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Binary Trees, Binary Search Trees

Binary Trees, Binary Search Trees

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Binary Trees, Binary Search Trees

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  1. CMPS 2133 Spring 2008 Binary Trees,Binary Search Trees

  2. Trees • Linear access time of linked lists is prohibitive • Does there exist any simple data structure for which the running time of most operations (search, insert, delete) is O(log N)?

  3. Trees • A tree is a collection of nodes • The collection can be empty • (recursive definition) If not empty, a tree consists of a distinguished node r (the root), and zero or more nonempty subtrees T1, T2, ...., Tk, each of whose roots are connected by a directed edge from r

  4. Some Terminologies • Child and parent • Every node except the root has one parent  • A node can have an arbitrary number of children • Leaves • Nodes with no children • Sibling • nodes with same parent

  5. Some Terminologies • Path • Length • number of edges on the path • Depthof a node • length of the unique path from the root to that node • The depth of a tree is equal to the depth of the deepest leaf • Height of a node • length of the longest path from that node to a leaf • all leaves are at height 0 • The height of a tree is equal to the height of the root • Ancestor and descendant • Proper ancestor and proper descendant

  6. Example: UNIX Directory

  7. Binary Trees • A tree in which no node can have more than two children • The depth of an “average” binary tree is considerably smaller than N, eventhough in the worst case, the depth can be as large as N – 1.

  8. Example: Expression Trees • Leaves are operands (constants or variables) • The other nodes (internal nodes) contain operators • Will not be a binary tree if some operators are not binary

  9. Tree traversal • Used to print out the data in a tree in a certain order • Pre-order traversal • Print the data at the root • Recursively print out all data in the left subtree • Recursively print out all data in the right subtree

  10. Preorder, Postorder and Inorder • Preorder traversal • node, left, right • prefix expression • ++a*bc*+*defg

  11. Preorder, Postorder and Inorder • Postorder traversal • left, right, node • postfix expression • abc*+de*f+g*+ • Inorder traversal • left, node, right. • infix expression • a+b*c+d*e+f*g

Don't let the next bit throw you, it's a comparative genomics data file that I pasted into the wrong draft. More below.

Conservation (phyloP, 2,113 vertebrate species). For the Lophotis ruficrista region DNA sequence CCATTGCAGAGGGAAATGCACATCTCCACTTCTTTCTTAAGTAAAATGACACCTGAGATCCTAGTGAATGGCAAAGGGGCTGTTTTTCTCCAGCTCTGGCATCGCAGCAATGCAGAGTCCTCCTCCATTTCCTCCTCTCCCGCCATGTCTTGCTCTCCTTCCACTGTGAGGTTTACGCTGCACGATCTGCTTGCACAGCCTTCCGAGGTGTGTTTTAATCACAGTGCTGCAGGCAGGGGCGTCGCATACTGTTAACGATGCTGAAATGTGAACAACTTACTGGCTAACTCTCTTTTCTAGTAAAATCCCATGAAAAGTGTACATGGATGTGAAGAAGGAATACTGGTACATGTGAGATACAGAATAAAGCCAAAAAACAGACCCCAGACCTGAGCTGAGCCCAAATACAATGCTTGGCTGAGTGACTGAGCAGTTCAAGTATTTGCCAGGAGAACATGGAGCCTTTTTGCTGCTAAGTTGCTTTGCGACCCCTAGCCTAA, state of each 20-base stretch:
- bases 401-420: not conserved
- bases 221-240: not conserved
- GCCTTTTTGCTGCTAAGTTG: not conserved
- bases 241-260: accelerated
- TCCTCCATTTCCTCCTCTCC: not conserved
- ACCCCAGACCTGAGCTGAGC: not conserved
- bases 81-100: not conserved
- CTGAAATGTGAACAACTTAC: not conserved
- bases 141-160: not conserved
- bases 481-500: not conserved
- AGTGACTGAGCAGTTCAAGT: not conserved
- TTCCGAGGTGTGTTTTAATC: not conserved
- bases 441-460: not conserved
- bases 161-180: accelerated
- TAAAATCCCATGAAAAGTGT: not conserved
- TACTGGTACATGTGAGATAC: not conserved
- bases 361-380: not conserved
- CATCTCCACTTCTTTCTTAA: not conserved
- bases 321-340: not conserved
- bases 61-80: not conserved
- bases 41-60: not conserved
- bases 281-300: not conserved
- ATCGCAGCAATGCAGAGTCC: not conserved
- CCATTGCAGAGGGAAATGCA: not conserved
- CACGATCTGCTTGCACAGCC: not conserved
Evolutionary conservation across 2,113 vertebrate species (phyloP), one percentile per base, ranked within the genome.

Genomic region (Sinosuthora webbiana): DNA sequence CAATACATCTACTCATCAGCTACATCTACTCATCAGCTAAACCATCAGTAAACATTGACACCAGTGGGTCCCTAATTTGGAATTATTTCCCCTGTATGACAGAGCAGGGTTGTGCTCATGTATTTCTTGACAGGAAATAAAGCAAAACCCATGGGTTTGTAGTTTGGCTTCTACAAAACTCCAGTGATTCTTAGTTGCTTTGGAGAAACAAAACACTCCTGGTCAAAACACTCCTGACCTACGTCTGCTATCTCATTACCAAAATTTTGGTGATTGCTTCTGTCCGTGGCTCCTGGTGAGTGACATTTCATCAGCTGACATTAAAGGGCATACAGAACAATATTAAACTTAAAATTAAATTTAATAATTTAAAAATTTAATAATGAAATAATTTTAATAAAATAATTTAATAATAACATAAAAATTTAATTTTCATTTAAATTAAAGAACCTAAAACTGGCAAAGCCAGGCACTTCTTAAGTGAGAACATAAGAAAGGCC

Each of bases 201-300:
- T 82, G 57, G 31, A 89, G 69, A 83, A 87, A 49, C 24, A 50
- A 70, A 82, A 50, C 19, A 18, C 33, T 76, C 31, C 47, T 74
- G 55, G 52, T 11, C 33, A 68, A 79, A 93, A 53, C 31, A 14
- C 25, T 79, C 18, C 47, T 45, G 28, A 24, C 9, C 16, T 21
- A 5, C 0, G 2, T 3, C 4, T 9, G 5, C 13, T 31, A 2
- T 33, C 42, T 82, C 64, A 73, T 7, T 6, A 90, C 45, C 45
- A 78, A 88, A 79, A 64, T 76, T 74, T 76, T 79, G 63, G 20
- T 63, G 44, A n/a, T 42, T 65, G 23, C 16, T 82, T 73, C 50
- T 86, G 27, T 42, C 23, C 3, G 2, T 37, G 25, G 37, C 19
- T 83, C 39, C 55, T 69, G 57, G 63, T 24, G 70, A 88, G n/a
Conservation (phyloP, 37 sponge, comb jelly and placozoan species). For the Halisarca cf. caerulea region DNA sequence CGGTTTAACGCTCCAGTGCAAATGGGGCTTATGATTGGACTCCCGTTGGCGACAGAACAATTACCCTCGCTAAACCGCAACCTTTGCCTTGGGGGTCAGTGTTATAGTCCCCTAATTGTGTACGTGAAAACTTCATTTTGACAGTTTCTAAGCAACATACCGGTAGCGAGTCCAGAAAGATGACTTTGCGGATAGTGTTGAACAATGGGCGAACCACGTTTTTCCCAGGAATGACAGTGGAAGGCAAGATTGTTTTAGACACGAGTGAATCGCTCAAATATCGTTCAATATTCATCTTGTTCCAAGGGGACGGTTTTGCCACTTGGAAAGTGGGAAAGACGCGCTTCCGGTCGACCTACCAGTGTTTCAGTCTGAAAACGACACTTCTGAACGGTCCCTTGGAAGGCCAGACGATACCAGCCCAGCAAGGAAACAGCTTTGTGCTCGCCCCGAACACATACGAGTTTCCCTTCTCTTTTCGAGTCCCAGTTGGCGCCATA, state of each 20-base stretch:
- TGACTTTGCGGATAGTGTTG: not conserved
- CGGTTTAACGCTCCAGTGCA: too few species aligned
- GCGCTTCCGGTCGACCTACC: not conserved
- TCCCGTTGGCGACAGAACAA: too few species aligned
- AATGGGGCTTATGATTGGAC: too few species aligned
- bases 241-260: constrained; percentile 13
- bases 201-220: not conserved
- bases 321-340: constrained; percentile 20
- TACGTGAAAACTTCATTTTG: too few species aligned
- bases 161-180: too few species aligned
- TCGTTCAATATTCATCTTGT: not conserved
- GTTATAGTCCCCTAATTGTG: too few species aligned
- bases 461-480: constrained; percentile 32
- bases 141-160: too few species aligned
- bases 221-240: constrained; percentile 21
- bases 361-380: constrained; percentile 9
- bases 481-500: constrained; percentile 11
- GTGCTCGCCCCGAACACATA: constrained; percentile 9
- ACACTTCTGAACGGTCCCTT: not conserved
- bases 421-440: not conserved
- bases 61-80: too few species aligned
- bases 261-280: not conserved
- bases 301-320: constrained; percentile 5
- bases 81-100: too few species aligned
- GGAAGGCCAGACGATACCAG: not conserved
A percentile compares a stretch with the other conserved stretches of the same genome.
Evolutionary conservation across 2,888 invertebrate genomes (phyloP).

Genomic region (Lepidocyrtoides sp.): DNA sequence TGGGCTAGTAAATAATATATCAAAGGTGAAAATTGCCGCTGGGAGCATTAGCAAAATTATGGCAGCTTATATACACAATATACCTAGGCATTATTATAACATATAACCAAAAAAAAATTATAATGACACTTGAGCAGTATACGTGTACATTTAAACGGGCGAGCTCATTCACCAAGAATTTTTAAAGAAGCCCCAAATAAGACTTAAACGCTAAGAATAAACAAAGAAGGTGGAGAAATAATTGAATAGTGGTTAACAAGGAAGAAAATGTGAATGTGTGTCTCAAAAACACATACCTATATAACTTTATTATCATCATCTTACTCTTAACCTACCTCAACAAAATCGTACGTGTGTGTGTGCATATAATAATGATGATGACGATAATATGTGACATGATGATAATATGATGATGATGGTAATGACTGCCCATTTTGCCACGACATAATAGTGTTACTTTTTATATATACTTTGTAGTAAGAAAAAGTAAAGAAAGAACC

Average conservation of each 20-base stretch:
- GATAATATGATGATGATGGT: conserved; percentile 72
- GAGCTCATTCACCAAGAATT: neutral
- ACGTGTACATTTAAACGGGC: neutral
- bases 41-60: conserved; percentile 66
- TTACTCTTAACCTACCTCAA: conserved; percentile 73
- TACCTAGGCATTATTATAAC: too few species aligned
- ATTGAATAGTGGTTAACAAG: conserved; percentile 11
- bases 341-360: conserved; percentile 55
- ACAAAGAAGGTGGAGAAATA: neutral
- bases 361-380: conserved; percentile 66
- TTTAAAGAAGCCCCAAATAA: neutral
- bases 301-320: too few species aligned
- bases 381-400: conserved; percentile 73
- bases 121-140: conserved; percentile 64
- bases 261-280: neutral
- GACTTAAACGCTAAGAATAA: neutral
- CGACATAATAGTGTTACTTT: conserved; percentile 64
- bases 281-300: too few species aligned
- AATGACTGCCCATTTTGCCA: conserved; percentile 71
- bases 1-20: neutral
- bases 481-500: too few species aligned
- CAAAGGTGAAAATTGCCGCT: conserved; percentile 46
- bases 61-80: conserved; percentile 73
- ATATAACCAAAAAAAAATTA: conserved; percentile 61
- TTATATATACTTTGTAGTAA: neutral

12. Preorder

  13. Postorder

  14. Preorder, Postorder and Inorder

  15. Binary Trees • Possible operations on the Binary Tree ADT • parent • left_child, right_child • sibling • root, etc • Implementation • Because a binary tree has at most two children, we can keep direct pointers to them

  16. compare: Implementation of a general tree

  17. Binary Search Trees • Stores keys in the nodes in a way so that searching, insertion and deletion can be done efficiently. • Binary search tree property • For every node X, all the keys in its left subtree are smaller than the key value in X, and all the keys in its right subtree are larger than the key value in X

  18. Binary Search Trees A binary search tree Not a binary search tree

  19. Binary search trees Two binary search trees representing the same set: • Average depth of a node is O(log N); maximum depth of a node is O(N)

  20. Implementation

  21. Searching BST • If we are searching for 15, then we are done. • If we are searching for a key < 15, then we should search in the left subtree. • If we are searching for a key > 15, then we should search in the right subtree.

  22. Searching (Find) • Find X: return a pointer to the node that has key X, or NULL if there is no such node • Time complexity • O(height of the tree)

  23. Inorder traversal of BST • Print out all the keys in sorted order Inorder: 2, 3, 4, 6, 7, 9, 13, 15, 17, 18, 20

  24. findMin/ findMax • Return the node containing the smallest element in the tree • Start at the root and go left as long as there is a left child. The stopping point is the smallest element • Similarly for findMax • Time complexity = O(height of the tree)

  25. insert • Proceed down the tree as you would with a find • If X is found, do nothing (or update something) • Otherwise, insert X at the last spot on the path traversed • Time complexity = O(height of the tree)

  26. delete • When we delete a node, we need to consider how we take care of the children of the deleted node. • This has to be done such that the property of the search tree is maintained.

  27. delete • Three cases: • (1) the node is a leaf • Delete it immediately • (2) the node has one child • Adjust a pointer from the parent to bypass that node

  28. delete • (3) the node has 2 children • replace the key of that node with the minimum element at the right subtree • delete the minimum element • Has either no child or only right child because if it has a left child, that left child would be smaller and would have been chosen. So invoke case 1 or 2. • Time complexity = O(height of the tree)